Next on the itinerary was a visit to Pascual Arnoux at Domaine Arnoux Pere et Fils in Chorey Les Beaune. Pascual produces the Chorey Les Beaune 2011, Savigny Les Beaune 2011 and Beaune 1er Cru ‘En Genet’ 2011 that many of you will recognise from our 100 Wines list. Again, a swift tasting reminded us why these wines are so popular with our clients. The 2012 vintage tasted fantastic, each wine displaying all of the power and structure to indicate great ageing potential. We tried the 1999 Savigny Les Beaune which gave us a glimpse of what Pascual’s wines can become. It was still fresh and soft with beautiful red fruits whilst boasting the secondary characteristics of menthol and leather that lovers of aged red Burgundy long for.

A tour of the Vosne Romanée vineyards followed, including the Romanée-Conti vineyard of Domaine Romanée Conti – birthplace of the most expensive wine on the planet and erm, not on our Wine List…

Vosne Romanée vineyards

Vosne Romanée vineyards

Saturday centered around a visit to Hervé Kerlann’s Chateau de Laborde in Meursanges. The technical Director of the Kerlann operation, Clement Piquet, showed us around the beautiful estate before sitting us down to a tasting of wines across the Hervé Kerlann portfolio. The Bourgogne Pinot Noir and Gevrey-Chambertin were both tasting very promising for the upcoming vintage and we look forward to listing them again.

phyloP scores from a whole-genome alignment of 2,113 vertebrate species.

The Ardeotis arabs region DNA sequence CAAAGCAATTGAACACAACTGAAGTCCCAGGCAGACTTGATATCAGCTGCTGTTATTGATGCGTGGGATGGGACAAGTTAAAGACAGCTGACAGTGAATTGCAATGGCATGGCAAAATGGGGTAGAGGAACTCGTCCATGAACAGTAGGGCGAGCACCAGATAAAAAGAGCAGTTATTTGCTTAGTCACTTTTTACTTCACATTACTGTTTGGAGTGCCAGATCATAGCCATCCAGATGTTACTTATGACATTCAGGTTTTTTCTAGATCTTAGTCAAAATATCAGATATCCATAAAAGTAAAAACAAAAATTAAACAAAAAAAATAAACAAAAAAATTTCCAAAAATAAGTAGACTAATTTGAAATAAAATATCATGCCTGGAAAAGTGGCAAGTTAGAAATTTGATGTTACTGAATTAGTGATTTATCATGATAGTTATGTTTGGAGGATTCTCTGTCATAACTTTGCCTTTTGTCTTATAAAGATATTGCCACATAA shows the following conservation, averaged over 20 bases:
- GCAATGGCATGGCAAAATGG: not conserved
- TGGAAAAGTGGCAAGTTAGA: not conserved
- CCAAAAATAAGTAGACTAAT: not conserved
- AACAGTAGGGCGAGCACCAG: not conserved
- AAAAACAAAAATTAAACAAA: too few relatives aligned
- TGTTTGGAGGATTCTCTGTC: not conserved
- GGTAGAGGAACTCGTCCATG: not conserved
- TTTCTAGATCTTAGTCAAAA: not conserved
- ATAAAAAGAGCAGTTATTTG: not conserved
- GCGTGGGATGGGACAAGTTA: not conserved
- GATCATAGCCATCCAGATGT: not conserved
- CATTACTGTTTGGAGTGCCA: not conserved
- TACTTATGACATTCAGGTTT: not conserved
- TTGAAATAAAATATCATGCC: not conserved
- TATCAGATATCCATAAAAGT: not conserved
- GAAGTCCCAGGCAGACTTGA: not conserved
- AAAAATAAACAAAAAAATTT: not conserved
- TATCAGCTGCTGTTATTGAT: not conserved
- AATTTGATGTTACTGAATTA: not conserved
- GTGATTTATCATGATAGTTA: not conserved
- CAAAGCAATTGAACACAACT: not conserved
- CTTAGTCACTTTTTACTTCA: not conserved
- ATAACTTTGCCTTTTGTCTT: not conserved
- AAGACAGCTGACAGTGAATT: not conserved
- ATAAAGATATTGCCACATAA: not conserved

Before our flight home on Sunday, we had time to squeeze in just one more visit. This time, we dropped in at Julien Collovray’s winery in Macon, for the chance to learn about wine-making on a much larger scale.

Collovray’s operation and portfolio are far bigger than the other producers we’d visited during the weekend and the scale of the wine-making was mightily impressive. We list Julien’s brilliant Pouilly Fuisée 2012 & St. Veran 2012, and these wines are really reaching their peak now. Alongside these, we also tried newer vintages of each to get a glimpse of what we have to come. Rest assured, the Pouilly Fuisée 2013 & St. Veran 2013 are absolute belters and we’re certain you’ll love them.